“The built environment is a major contributor of climate-changing greenhouse gas emissions, and the recognition of this is dramatically altering approaches to community building in the twenty-first century. At ULI, we view urban development as an opportunity to reduce disaster-related risk and increase community resilience, as well as enhance livability and protect natural resources,” said ULI Global Chief Executive Officer Patrick L. Phillips. “The generous support from The Kresge Foundation is greatly enhancing the scale and scope of ULI’s work in this area. We are very proud to be working with the foundation to help advance knowledge of the relationship between climate change and land use, and we look forward to expanding industry partnerships that advance best practices in building performance and in creating resilient communities.”

ULI’s work leverages the substantial expertise of the institute’s members, who lead by example with urban design and development that helps preserve the environment, boost economic prosperity, and foster a high quality of life.

Just last month, Greenprint released its Greenprint Performance Report: Volume 6, which shows a 2013-to-2014 reduction in energy consumption and carbon emissions from buildings owned and managed by Greenprint members that is the equivalent of more than 25,000 cars taken off the road and more than 3 million trees planted.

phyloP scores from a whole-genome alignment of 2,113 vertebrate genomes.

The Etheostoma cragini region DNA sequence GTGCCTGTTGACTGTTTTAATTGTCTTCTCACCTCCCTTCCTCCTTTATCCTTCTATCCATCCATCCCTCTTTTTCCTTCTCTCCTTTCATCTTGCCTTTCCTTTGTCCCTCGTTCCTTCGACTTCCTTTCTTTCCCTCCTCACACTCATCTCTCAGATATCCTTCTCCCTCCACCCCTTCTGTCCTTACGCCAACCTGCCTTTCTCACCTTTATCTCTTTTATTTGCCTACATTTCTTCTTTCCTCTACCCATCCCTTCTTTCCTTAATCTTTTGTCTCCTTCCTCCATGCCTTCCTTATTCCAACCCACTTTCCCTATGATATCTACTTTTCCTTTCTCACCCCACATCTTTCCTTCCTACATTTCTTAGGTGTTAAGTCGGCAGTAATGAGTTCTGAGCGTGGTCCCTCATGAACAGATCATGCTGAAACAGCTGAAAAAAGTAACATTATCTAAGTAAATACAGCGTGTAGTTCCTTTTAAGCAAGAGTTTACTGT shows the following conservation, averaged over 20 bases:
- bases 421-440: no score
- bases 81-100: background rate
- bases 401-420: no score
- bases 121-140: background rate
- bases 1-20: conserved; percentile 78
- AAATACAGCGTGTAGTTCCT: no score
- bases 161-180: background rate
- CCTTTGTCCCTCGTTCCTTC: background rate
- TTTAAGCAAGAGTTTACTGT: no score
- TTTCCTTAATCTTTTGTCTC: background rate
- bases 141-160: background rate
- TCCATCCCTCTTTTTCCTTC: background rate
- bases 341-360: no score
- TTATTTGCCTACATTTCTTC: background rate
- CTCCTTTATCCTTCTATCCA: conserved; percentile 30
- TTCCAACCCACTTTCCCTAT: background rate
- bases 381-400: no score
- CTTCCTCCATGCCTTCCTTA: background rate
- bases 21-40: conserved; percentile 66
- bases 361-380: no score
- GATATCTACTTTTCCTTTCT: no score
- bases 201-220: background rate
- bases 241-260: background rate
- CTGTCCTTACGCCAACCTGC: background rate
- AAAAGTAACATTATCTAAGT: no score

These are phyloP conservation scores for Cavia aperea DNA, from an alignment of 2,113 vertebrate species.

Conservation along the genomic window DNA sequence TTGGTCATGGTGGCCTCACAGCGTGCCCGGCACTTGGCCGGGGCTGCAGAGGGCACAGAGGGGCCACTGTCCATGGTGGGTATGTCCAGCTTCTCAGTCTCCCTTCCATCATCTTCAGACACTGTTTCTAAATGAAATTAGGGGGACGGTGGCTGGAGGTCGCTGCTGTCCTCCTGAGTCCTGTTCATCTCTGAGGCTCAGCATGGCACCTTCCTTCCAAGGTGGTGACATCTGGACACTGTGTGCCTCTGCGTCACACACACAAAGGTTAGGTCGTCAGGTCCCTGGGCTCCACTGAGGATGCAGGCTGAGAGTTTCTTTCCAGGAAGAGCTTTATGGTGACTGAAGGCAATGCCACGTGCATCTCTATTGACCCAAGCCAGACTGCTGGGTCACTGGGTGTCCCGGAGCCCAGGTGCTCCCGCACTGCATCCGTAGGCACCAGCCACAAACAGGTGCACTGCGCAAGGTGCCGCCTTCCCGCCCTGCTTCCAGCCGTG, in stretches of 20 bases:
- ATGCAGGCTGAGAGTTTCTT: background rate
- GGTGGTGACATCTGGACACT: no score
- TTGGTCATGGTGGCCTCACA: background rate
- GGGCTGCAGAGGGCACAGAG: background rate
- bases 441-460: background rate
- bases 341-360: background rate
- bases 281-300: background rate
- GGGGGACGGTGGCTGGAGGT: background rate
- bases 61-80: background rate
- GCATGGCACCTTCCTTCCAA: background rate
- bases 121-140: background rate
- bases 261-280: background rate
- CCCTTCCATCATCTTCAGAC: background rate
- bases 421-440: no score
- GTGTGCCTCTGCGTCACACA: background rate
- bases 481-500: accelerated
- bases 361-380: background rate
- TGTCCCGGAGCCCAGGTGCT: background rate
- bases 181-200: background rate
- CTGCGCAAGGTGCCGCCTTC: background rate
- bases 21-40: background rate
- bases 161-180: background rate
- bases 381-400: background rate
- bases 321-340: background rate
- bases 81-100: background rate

In addition, through the Urban Resilience Program, ULI just published Returns on Resilience: The Business Case, which highlights several developments that were designed to physically and financially perform well in the face of climate threats unique to their locations. The projects represent a range of property types across three U.S. regions with diverse geographies and challenges: the Northeast coast, the Caribbean and tropical Southeastern coast, and the South-Central and Western U.S. The specific threats to properties discussed in the case studies include hurricanes, tropical storms, sea-level rise, storm surges, coastal flooding, drought, wind, and extreme temperatures.

About the Urban Land Institute                                                                                                                                           

The Urban Land Institute (www.uli.org) is a nonprofit education and research institute supported by its members. Its mission is to provide leadership in the responsible use of land and in creating and sustaining thriving communities worldwide. Established in 1936, the Institute has more than 35,000 members worldwide representing all aspects of land use and development disciplines.

About The Kresge Foundation

The Kresge Foundation is a $3.5 billion private, national foundation that works to expand opportunities in America’s cities through grantmaking and investing in arts and culture, education, environment, health, human services, community development in Detroit. In 2014, the Board of Trustees approved 408 awards totaling $242.5 million. That included a $100 million award to the Foundation for Detroit’s Future, a fund created to soften the impact of the city’s bankruptcy on pensioners and safeguard cultural assets at the Detroit Institute of Arts. A total of $138.1 million was paid out to grantees over the course of the year. In addition, the Social Investment Practice made commitments totaling $20.4 million in 2014.  For more information, go to kresge.org.